I first heard of Robert George through his pro-life writings, but it’s not surprising that his most recent work has been defending marriage. Both involve family and the well-being of children. Recent events in the news have turned him back this week to writing about life and personhood. Yesterday he published this brief post,
Is Gosnell Really So Shocking?
Honestly, is it so hard to understand Kermit Gosnell? If respectable and influential people—cultural and political leaders—spend decades trying to persuade the public that “it’s not really a baby, it just looks like a baby,” are we shocked—shocked—that some people come to believe it, and act on that belief?
Of course, even before the newly conceived human “looks like” a baby, it is a living member of the human species—a human being. It is our duty to respect and protect him or her (sex is determined from the beginning in the human) not because of how he or she looks, but because of what he or she is.
This echoes what I wrote last week in Gosnell & The Pro-Abortion Right. If you’ve been horrified by the revelations at the Gosnell trial, why is what Gosnell did so horrible to you? Because the babies could be seen and heard?
Today George has an editorial in the Wall Street Journal, The Sanctity of Life, Even in a Test Tube, about “Sir Robert Edwards, the Nobel Prize-winning British “test tube baby” pioneer who died last week at age 87.” George writes that there were three categories of critics of in vitro fertilization (IVF).
First, there are the people who worried, and in some cases still worry, about overpopulation. They were among Edwards’s earliest critics in the late 1960s and the 1970s. For them, infertility, while perhaps a personal tragedy, is a social boon.
Second, certain feminists fault Edwards for contributing to what they regard as the commodification of women’s bodies. IVF, as it has come to be known, makes surrogate pregnancy possible, turning women, as they view it, into machines for incubation.
Third, there are proponents of the sanctity-of-life ethic, for whom Edwards’s experiments to perfect IVF and the actual clinical practice of in vitro fertilization (which typically means the creation of more embryos than will be implanted), involve the deliberate taking of nascent human life. Some of these critics also fault IVF for turning procreation into a species of manufacture, instrumentalizing and commodifying human beings in the earliest stages of their development.
Notice that for the last two groups, treating human beings as com- modities was an issue. This is also an objection to the use of surrogates for conception as the French editorial I quoted in Parents, Not Breeders makes clear.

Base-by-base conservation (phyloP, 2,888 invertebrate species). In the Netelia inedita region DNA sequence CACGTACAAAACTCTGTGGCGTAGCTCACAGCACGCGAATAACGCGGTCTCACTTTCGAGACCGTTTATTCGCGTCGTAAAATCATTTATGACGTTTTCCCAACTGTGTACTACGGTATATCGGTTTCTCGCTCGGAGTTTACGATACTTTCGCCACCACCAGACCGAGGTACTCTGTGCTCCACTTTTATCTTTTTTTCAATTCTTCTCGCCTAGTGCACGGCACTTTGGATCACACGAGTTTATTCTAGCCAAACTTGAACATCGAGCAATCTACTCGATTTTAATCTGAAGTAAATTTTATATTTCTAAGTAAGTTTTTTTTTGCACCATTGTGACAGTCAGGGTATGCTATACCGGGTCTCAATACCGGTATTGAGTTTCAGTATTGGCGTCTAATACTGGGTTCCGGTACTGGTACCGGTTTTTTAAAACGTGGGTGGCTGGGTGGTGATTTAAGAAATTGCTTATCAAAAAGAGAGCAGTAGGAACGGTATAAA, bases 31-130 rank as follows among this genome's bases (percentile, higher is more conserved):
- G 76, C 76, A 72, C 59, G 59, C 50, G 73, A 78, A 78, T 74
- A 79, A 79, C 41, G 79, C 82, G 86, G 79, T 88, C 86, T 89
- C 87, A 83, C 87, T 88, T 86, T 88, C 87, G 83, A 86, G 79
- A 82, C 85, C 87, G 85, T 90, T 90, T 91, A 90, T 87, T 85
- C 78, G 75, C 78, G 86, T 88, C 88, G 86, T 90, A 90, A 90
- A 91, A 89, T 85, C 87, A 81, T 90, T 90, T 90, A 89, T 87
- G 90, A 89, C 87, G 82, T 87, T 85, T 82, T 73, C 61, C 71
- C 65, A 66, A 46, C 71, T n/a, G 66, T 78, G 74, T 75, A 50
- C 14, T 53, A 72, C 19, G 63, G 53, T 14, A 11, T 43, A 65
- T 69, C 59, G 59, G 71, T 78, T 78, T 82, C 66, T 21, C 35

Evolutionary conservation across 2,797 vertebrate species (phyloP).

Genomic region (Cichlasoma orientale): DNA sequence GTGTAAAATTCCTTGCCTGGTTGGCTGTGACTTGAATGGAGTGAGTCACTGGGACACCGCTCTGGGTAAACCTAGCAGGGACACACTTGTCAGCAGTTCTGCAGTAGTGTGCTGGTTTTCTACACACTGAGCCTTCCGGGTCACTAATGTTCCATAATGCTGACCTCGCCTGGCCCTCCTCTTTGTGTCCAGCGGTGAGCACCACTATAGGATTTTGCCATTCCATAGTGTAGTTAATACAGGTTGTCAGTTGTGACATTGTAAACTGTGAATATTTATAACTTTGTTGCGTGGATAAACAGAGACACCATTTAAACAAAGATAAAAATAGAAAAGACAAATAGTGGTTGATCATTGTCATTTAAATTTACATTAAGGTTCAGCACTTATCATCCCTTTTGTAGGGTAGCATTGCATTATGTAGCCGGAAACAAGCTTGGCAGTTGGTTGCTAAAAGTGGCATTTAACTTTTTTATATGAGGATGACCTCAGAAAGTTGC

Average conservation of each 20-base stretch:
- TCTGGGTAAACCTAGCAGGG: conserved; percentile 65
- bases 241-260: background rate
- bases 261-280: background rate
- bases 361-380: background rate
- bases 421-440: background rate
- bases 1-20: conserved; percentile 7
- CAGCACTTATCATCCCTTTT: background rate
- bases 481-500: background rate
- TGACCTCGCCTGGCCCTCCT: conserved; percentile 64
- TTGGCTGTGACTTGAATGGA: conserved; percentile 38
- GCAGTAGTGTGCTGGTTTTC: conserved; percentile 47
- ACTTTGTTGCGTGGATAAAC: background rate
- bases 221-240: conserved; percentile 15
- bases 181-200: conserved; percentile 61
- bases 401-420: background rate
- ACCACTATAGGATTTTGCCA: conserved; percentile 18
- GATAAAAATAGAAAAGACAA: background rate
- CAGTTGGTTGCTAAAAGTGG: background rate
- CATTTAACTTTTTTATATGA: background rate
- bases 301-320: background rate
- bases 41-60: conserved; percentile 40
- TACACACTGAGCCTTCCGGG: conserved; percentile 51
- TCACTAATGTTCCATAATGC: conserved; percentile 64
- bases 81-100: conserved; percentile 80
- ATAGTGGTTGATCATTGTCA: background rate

Propaganda about when life begins may confuse some, but George states that Edwards himself wrote of the embryo as “a microscopic human being—one in its very earliest stages of development.”
Like the philosopher Peter Singer, Edwards distinguished those individuals—admittedly human—who in his view did not yet qualify for protection against manipulation and death-dealing practices like abortion and embryo-experimen- tation from those who were far enough along the developmental path to qualify.
It should be no surprise then that Edwards approved of both cloning and sex selection of babies. Look at why he viewed children as commodities:
Edwards stated that his work was “about more than infertility.” It was about “who was in charge, whether it was God Himself or whether it was scientists in the laboratory.” Edwards supposed his IVF technology provided the answer: “It was us.”
Edwards echoes words found throughout the Bible in describing the rebellion of man against God because of his desire to be as God. From this thinking flowed his actions. For each of us our understanding of God and man, and right and wrong in responsibilities and relationships are upstream from how we live.
Baby at seven weeks: Images of Fetal Development: Priests For Life.
Newborn baby, Catalin Bogdan: Creative Commons Attribution-Share Alike 3.0 Unported license. GNU Free Documentation License, Version 1.2 or any later version published by the Free Software Foundation; with no Invariant Sections, no Front-Cover Texts, and no Back-Cover Texts license.